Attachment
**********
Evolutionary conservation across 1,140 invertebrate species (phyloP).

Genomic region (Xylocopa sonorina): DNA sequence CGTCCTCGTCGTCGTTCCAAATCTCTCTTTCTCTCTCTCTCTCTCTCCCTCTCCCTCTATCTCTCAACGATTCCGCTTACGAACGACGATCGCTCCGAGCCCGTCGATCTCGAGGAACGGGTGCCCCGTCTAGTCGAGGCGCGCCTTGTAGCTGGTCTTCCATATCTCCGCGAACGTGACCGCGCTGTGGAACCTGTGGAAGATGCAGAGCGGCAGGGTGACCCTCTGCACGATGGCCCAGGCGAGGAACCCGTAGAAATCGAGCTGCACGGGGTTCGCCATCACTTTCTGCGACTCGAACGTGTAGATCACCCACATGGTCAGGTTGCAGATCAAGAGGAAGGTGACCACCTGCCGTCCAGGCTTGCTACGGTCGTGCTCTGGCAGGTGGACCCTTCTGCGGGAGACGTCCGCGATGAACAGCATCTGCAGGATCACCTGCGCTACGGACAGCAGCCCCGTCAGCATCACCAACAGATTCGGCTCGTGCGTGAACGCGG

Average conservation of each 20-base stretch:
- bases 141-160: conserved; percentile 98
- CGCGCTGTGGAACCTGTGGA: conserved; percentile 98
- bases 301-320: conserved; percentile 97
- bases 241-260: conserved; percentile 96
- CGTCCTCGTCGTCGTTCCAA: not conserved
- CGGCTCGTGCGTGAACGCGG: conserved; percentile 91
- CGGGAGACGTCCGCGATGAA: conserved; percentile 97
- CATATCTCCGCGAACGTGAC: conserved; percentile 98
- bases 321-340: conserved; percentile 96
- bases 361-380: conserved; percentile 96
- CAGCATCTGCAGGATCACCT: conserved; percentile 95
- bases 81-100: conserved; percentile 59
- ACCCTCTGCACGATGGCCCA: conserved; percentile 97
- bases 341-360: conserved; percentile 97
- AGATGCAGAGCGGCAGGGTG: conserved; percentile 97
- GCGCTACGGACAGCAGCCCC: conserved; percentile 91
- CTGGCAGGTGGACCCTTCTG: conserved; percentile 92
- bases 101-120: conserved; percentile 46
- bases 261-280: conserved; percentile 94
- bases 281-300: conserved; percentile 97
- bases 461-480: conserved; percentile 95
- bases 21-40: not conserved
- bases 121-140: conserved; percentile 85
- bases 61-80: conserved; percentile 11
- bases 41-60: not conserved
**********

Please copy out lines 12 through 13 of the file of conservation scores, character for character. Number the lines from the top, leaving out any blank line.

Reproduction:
- bases 321-340: conserved; percentile 96
- bases 361-380: conserved; percentile 96